Maybe you thought I had done it intentionally, gotten myself pregnant to spite you, or my parents, or life in general,
but even still, you drove someone who would have been your strongest ally away. You judged me for being unmarried. You belittled everything from my mouth. It is because of you that I truly learned to hate myself for things
I couldn’t have controlled in the first place.

And then suddenly I was the bad guy
for running away and shutting you out,
and what choice did I have? You had done so much already, by allowing things to get worse. I told you about the abuse, and how much I needed someone constant, and you told me that you couldn’t, that you’d prefer your space. It was as if you and the whole family conveniently looked away.

I don’t blame you for what happened,
but you shouldn’t have blamed me.
I’m not sorry we weren’t closer
because that’s on you too.
And if you truly wanted in my life
you had every opportunity to make
amends, and instead you decided to hold out, because we are both stubborn.

Neither of us yielded, and neither of us won.

To My First Daughter

(This poem is somewhat inspired by Ben Jonson’s “On My First Daughter”.
I lost my own first daughter on April 25, 2012. Rest in peace, Xoe. As Ben says, “Cover lightly gentle earth.”)

Can I touch what isn’t there
feel some alternate dimension?
Can you feel me from your grave
wishing to just hold you?

I have so long hoped to relive
the day you had departed
wanting to say something more
than repeating my apologies.

More than anything I yearned
to know you as a mother would,
see you grow beside your siblings,
run with sunshine in your hair,
and crawling to my side when you
want comfort
like I want comfort, now.

Tell me Jonson did not weep
when making his children immortal.
Capturing pain is only part of the picture, learning how to weave it is the challenge.

Swallowed By the Beguiling Sea

The advice she gave me rattles through,
shaking the dust and cobwebs
from the furthest corners of my brain.
Such a strange thing, it is, to realize
you are dying.
Stranger still to watch it happen.
Pressed up against the glass,
we peer into your life
pouring hopes and anxieties
sobering our emotions.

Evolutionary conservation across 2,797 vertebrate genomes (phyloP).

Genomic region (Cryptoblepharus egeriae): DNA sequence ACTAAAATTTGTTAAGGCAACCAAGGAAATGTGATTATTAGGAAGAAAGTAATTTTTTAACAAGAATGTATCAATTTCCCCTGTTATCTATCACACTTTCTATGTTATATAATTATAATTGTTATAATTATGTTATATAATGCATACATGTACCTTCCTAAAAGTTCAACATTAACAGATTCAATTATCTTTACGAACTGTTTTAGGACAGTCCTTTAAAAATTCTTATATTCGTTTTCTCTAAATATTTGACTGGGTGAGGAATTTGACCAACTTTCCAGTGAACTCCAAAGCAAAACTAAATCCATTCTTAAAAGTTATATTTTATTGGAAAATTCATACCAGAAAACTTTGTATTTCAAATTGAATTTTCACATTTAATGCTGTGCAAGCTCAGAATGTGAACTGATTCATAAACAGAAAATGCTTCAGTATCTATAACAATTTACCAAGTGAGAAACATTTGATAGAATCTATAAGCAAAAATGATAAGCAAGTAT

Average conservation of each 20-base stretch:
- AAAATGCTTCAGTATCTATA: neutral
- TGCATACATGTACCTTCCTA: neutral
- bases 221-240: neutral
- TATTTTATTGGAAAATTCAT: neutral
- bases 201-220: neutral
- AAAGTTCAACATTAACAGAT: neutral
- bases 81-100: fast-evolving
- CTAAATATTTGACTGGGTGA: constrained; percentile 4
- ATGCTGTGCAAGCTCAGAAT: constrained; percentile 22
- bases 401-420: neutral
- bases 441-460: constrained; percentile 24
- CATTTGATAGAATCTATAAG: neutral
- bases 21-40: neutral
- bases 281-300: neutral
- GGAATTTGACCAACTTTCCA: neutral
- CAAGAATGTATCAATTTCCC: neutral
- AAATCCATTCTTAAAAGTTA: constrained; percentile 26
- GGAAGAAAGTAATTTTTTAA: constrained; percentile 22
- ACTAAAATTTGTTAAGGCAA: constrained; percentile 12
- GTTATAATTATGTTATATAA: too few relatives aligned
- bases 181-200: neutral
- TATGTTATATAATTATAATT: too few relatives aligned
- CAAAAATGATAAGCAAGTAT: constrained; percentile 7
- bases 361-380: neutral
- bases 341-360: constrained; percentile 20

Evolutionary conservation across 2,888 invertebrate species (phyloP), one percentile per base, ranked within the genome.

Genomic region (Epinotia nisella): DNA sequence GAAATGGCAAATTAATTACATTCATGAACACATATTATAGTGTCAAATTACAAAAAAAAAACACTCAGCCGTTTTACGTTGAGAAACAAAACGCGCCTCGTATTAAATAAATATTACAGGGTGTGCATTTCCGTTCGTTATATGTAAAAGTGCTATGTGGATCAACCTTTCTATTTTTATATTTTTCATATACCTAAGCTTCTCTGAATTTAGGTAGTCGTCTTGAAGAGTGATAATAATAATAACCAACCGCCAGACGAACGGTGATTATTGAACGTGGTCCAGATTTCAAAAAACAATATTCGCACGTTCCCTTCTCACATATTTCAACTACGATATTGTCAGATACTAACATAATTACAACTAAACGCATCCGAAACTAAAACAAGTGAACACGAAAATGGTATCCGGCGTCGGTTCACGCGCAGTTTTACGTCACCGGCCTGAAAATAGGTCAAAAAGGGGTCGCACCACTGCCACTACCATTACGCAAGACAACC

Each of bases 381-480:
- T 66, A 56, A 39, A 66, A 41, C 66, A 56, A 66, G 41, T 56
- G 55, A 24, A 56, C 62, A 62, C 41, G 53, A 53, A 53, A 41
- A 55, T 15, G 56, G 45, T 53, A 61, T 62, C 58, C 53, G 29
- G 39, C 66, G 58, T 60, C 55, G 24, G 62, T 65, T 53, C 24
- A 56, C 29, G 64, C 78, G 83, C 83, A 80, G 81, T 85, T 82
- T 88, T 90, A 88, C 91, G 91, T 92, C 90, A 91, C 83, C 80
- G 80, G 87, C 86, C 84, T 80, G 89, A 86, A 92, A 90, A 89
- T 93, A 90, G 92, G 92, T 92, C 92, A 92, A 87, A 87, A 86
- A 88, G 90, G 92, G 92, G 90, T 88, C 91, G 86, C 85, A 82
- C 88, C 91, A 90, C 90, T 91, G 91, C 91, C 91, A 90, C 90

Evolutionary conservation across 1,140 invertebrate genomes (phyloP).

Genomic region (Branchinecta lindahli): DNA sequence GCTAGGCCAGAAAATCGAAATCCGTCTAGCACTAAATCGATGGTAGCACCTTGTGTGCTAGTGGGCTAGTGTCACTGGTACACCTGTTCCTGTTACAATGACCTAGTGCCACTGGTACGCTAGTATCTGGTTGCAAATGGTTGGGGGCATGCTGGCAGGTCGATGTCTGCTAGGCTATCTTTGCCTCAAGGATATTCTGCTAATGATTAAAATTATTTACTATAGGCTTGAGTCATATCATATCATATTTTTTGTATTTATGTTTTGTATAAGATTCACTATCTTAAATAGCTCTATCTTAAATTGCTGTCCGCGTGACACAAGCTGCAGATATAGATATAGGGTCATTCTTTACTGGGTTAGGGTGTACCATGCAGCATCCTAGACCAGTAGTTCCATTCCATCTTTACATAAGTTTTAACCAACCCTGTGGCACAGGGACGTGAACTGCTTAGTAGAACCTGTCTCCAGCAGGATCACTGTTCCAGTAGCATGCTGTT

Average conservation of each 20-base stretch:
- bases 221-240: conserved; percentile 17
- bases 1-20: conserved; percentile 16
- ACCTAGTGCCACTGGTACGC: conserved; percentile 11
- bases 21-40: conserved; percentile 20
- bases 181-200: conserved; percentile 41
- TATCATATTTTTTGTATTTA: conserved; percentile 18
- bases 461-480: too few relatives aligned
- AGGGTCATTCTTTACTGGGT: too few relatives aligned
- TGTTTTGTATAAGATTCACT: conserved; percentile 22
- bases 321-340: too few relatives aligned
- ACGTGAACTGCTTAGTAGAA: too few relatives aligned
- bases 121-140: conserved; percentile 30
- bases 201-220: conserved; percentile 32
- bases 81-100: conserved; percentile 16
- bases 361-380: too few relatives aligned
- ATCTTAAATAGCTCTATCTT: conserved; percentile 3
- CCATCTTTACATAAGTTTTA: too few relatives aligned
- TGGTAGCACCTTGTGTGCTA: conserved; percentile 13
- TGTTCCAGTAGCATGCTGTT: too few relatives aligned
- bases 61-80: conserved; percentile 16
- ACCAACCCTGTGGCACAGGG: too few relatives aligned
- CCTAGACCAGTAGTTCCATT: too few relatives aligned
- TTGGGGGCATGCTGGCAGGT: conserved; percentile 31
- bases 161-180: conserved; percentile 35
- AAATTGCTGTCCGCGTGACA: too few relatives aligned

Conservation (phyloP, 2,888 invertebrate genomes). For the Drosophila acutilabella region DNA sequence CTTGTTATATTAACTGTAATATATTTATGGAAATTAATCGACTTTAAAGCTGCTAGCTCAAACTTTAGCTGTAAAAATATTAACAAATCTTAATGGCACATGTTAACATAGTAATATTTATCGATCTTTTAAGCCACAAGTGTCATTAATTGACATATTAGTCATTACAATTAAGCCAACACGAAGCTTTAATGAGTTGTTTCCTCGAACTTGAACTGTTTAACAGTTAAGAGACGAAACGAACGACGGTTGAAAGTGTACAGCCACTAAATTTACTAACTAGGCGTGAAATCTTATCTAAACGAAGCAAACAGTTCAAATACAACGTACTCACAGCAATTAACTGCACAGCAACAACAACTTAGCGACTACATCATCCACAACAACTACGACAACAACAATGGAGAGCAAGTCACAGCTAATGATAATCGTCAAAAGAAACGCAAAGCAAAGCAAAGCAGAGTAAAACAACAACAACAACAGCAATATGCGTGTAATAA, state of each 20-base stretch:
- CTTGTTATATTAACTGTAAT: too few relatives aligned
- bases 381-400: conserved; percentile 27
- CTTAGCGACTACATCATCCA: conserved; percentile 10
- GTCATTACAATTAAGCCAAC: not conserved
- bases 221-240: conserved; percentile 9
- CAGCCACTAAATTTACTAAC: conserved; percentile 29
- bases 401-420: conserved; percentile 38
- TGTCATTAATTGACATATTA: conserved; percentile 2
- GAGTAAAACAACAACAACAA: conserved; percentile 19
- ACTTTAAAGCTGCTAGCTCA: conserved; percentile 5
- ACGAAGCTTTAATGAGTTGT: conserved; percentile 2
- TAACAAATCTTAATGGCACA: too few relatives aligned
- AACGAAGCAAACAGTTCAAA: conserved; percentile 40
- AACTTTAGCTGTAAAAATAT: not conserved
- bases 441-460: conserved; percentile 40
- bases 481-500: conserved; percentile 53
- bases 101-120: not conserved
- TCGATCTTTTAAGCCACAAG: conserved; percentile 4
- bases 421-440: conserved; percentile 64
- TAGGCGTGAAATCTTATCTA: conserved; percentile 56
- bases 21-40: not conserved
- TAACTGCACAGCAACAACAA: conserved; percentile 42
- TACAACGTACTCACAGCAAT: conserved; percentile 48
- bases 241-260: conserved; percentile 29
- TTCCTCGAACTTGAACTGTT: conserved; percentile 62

Death is painful,
agony’s brilliance, sparking into
all of the scattered memories
felt but not seen.
Removing all but fear,
we grasp each other,
trying to come to terms with your
newfound truths,
whispering and hiding tears,
falling without our consent.
How odd it must be to be grieved
still living, watching as your family
and friends say goodbye.

Waiting for death to finally take you,
and he sits in a corner,
politely waiting for your sister to get here.
He tries to be unseen,
holding still as a statue
cutting the fabrics of time and space,
to collect the ones he needs.

Why do we pretend that life is full of meaning
when none of us really understand ourselves?
Each dogmatic, spiritualistic, and philosphical response
falls short, and few of us are ever
truly awakened.

I feel as if I have been cast
deep into the depths
of a monstrous sea.
Fortune guides me into the eye
and I watch the zypher and the storm
swirling around me, whipping my hair into my face.
I clutch to my small bouy,
upset by the tempest waves,
thrown toward the blackening depths, crushing weight of water, overhead,
and I struggle.
I fight for my life, my will to live, clawing at the water in attempt to surface, kicking furiously.
Lungs are burning, breath is lost,
and finally fatigue sets in.
Gravity pulls me down, further than
I would have ever imagined going
and I am helpless, sightless, and defeated.
I sit at the bottom and wait
and hope I am forgotten.
Nothing is more painful
than watching people you love
mourn.